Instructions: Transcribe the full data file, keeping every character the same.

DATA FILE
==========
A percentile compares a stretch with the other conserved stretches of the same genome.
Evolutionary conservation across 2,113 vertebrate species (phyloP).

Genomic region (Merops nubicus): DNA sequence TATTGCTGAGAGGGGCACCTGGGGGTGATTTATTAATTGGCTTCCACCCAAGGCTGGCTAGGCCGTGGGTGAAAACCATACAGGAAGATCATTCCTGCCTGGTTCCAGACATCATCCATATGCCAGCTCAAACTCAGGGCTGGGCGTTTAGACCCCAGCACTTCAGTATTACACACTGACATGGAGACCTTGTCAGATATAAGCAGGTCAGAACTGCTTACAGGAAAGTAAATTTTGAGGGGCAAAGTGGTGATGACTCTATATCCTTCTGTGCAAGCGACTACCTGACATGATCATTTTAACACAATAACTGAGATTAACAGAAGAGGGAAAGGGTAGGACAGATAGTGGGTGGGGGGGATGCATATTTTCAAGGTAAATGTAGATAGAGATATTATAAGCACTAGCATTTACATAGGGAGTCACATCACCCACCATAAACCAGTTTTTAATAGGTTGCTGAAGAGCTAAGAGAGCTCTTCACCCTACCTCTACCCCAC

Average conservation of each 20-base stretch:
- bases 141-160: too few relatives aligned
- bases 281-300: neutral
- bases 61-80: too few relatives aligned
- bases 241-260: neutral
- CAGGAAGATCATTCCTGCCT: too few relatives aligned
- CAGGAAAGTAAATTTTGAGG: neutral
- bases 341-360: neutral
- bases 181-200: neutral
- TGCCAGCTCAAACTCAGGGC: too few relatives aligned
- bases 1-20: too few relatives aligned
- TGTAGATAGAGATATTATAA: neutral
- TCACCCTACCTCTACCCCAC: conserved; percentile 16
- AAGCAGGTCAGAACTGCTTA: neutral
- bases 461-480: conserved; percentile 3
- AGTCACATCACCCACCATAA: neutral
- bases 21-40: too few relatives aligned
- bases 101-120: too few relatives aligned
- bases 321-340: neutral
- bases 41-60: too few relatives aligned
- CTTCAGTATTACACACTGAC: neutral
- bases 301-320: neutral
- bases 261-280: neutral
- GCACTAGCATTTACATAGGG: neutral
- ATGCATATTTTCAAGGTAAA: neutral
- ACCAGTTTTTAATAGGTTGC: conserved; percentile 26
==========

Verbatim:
A percentile compares a stretch with the other conserved stretches of the same genome.
Evolutionary conservation across 2,113 vertebrate species (phyloP).

Genomic region (Merops nubicus): DNA sequence TATTGCTGAGAGGGGCACCTGGGGGTGATTTATTAATTGGCTTCCACCCAAGGCTGGCTAGGCCGTGGGTGAAAACCATACAGGAAGATCATTCCTGCCTGGTTCCAGACATCATCCATATGCCAGCTCAAACTCAGGGCTGGGCGTTTAGACCCCAGCACTTCAGTATTACACACTGACATGGAGACCTTGTCAGATATAAGCAGGTCAGAACTGCTTACAGGAAAGTAAATTTTGAGGGGCAAAGTGGTGATGACTCTATATCCTTCTGTGCAAGCGACTACCTGACATGATCATTTTAACACAATAACTGAGATTAACAGAAGAGGGAAAGGGTAGGACAGATAGTGGGTGGGGGGGATGCATATTTTCAAGGTAAATGTAGATAGAGATATTATAAGCACTAGCATTTACATAGGGAGTCACATCACCCACCATAAACCAGTTTTTAATAGGTTGCTGAAGAGCTAAGAGAGCTCTTCACCCTACCTCTACCCCAC

Average conservation of each 20-base stretch:
- bases 141-160: too few relatives aligned
- bases 281-300: neutral
- bases 61-80: too few relatives aligned
- bases 241-260: neutral
- CAGGAAGATCATTCCTGCCT: too few relatives aligned
- CAGGAAAGTAAATTTTGAGG: neutral
- bases 341-360: neutral
- bases 181-200: neutral
- TGCCAGCTCAAACTCAGGGC: too few relatives aligned
- bases 1-20: too few relatives aligned
- TGTAGATAGAGATATTATAA: neutral
- TCACCCTACCTCTACCCCAC: conserved; percentile 16
- AAGCAGGTCAGAACTGCTTA: neutral
- bases 461-480: conserved; percentile 3
- AGTCACATCACCCACCATAA: neutral
- bases 21-40: too few relatives aligned
- bases 101-120: too few relatives aligned
- bases 321-340: neutral
- bases 41-60: too few relatives aligned
- CTTCAGTATTACACACTGAC: neutral
- bases 301-320: neutral
- bases 261-280: neutral
- GCACTAGCATTTACATAGGG: neutral
- ATGCATATTTTCAAGGTAAA: neutral
- ACCAGTTTTTAATAGGTTGC: conserved; percentile 26